With the expansion of Islam and the strife for political power, the Islamic empires merged with the highly patriarchal, highly oppressive societies they conquered, leading to the adoption of widespread traditions such as veiling and seclusion. By the Abbasid era, Muslim women predominantly occupied a private sphere—a stark contrast to their freedoms and very public participation at the start of Islam—and were not only restricted in their influences, but were romanticized in these restrictions as indicators of wealth. In spite of the inarguable right of women to authority, demonstrated since the earliest of Islam by a legacy of female religious and political leaders who not only practiced but actively transmitted and preserved Islamic teachings, patriarchal values from conquered societies were codified into shari’ah law as Islamic and the secluded woman and exploitive harems became a fashionable possession for men in power. Women disappeared from public life and events as their powers, freedoms, and rights were stolen.
It was in the midst of this growing resentment for female influence that Umm al Muqtadir-Billah, the mother of an ineffective and hedonistic caliph, appointed a female judge from among her courtiers to settle petitions, disputes, and lawsuits to restore and reform the government. People were offended and dismayed, despite the fact that Islamic history would prove the appointment hardly shocking and the outraged reaction laughable. To reassure the citizens, the newly appointed judge brought Abul Hassan on the second day, signifying scholarly approval. And then there was justice. There was access to justice, for everyone.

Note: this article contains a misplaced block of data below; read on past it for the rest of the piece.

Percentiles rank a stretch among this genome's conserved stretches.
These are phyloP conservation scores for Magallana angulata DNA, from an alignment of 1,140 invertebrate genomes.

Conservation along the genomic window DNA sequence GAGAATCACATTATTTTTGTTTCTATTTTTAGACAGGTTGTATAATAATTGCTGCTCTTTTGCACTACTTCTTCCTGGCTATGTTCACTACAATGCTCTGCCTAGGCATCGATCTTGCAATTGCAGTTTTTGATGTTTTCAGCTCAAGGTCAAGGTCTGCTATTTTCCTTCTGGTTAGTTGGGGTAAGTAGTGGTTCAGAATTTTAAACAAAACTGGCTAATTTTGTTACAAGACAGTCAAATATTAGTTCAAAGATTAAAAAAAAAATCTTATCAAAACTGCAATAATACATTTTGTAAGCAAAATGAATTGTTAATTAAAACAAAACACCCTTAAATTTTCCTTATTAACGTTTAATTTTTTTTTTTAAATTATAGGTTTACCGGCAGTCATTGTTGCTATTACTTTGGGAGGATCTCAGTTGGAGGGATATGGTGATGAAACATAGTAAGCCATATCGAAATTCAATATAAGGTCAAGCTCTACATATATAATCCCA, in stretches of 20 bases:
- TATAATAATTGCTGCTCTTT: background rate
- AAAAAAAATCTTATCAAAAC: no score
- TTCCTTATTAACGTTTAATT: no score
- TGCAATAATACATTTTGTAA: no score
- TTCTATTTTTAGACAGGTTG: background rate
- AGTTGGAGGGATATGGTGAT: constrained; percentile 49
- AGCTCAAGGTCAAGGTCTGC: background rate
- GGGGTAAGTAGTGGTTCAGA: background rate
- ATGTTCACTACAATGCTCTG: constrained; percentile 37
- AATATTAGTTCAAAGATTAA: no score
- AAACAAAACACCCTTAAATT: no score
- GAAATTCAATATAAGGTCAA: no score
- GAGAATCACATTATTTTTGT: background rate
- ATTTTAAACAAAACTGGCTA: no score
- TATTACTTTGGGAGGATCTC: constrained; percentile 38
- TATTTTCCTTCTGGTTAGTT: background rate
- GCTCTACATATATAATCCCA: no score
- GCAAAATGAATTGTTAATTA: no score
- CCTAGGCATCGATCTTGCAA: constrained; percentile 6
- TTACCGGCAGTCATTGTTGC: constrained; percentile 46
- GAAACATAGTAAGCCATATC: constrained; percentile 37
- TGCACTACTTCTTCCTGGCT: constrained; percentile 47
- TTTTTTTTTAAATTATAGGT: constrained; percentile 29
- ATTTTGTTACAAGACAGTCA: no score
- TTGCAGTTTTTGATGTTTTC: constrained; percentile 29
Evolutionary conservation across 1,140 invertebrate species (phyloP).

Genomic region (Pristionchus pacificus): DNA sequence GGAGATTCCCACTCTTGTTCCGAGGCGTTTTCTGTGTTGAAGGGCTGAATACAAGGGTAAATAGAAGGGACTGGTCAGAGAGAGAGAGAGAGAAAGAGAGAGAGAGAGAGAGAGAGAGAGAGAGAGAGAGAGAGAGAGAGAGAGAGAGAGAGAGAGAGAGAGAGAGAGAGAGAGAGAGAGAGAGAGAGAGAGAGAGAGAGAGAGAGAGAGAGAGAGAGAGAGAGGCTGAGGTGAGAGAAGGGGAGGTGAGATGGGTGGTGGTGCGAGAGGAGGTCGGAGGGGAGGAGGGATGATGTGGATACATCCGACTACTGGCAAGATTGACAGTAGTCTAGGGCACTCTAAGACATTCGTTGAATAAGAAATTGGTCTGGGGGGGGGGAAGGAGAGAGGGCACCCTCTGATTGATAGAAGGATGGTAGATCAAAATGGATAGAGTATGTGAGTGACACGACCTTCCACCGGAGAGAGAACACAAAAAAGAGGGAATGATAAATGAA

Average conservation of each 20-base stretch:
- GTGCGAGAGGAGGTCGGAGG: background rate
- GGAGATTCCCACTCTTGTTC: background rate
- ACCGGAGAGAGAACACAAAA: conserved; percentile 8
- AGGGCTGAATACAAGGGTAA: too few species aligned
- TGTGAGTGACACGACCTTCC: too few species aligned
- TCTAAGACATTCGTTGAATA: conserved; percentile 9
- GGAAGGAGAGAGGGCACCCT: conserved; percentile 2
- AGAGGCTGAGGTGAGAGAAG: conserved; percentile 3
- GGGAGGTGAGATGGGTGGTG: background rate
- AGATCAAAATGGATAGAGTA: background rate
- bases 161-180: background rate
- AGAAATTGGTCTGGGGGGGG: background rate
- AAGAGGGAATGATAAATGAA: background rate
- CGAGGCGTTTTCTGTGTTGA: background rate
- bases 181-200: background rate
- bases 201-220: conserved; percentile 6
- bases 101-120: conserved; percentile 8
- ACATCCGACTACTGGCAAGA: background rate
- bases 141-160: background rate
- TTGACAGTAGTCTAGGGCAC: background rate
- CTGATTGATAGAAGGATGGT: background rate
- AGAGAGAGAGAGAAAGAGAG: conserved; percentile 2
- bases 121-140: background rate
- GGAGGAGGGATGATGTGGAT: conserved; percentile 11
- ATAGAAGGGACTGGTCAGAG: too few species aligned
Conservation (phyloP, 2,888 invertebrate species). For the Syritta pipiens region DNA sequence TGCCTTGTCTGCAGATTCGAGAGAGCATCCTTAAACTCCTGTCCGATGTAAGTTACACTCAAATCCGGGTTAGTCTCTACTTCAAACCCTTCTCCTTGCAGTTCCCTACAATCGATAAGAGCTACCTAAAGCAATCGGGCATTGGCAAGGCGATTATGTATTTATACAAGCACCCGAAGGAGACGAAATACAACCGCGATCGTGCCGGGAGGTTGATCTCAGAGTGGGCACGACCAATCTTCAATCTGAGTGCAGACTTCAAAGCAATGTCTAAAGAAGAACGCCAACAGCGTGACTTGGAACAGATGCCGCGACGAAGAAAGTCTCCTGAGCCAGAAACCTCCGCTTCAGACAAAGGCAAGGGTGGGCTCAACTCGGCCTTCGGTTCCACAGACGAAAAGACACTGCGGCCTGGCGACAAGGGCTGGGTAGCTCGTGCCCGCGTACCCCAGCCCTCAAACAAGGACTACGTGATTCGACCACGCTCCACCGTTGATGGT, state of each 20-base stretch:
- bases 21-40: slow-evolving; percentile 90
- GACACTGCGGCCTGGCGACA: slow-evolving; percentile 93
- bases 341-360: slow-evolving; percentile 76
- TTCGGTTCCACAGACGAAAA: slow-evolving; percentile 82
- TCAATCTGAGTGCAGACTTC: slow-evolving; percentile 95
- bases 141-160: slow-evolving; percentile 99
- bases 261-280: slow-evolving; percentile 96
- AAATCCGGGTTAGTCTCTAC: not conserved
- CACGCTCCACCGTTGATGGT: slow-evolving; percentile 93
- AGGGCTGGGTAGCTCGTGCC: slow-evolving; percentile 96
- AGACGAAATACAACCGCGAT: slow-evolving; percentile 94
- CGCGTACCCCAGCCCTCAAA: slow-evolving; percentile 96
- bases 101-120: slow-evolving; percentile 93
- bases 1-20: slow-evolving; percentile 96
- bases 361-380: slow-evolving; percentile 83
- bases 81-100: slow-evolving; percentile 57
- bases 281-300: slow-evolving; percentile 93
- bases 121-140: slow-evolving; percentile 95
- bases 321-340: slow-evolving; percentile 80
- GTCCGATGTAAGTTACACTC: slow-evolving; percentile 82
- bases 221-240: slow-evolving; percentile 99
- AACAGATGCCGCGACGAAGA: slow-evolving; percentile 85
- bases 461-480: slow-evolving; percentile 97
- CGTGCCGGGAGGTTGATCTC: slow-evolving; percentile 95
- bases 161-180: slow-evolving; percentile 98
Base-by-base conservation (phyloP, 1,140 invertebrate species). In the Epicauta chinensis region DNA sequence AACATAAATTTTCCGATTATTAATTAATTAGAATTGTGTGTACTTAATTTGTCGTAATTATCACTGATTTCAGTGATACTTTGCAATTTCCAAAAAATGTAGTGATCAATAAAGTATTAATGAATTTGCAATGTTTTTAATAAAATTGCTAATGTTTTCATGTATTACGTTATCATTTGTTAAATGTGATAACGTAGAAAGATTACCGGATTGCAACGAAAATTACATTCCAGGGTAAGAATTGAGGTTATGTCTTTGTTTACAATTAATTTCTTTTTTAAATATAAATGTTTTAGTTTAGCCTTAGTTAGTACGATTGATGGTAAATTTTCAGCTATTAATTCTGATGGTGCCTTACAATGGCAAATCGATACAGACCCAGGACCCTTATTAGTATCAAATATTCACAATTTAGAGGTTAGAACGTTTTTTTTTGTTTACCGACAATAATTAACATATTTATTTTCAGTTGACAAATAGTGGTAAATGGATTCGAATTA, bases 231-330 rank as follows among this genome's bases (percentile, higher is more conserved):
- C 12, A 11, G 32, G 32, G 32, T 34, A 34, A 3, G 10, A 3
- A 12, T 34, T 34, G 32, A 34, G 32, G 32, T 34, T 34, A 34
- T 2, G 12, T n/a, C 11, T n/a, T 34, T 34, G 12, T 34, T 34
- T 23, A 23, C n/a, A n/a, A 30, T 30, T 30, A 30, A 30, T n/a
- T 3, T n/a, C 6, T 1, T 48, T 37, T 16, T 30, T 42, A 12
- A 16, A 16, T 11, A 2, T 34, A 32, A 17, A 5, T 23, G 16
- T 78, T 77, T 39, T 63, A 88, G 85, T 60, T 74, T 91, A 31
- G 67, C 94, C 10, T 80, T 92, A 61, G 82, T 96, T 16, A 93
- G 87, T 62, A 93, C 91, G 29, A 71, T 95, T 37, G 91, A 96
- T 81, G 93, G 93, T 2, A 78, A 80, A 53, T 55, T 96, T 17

But the opposition was dangerous and as a result the empire was still falling apart, as patriarchal oppressive empires are bound to do. Military officials organized a sudden, violent seize of power. The first time, they failed. The second time, Umm al Muqtadir-Billah’s son was killed, and she became sick from the shock. She was captured and imprisoned by Al-Qahir, who seized the caliphate from her son, stripped her of her wealth, and tortured her. He attempted to coerce her into suspending the charitable trusts she had established, to which she replied, “I established these trusts in the name of charity and in the name of closeness to Mecca and Medina, for the weak and the poor, and I will not authorize their dissolution and sale.” And despite his attempts she continued to refuse. He confiscated them anyway and sold them.
Her conditioned worsened under torture, and she died. 321 AH.
This is not at all far from what we face in this jihad against the cultural oppression of Muslim women. Remember her and her courage as you demand your Islamic rights from heinous, insecure, despicable men masquerading as virtuous religious leaders.
One thought on “Islamic History and the Women You Never Hear About: Umm al Muqtadir-Billah”
I’m re-reading this post and was thinking about the two warriors I focussed on. Look at Nusaybah under the Prophet, openly fighting as a woman with her identity known. Yet Khawlah (second generation) disguises herself as a man to go into battle. Although her gender was disregarded (!) post her awesome display of skills, it really bears testimony on how quickly post the Prophet’s death women were being forced into certain roles only.
Amazing how the women who were unrestricted in their movements are used as a means to restrict the movement of women to come.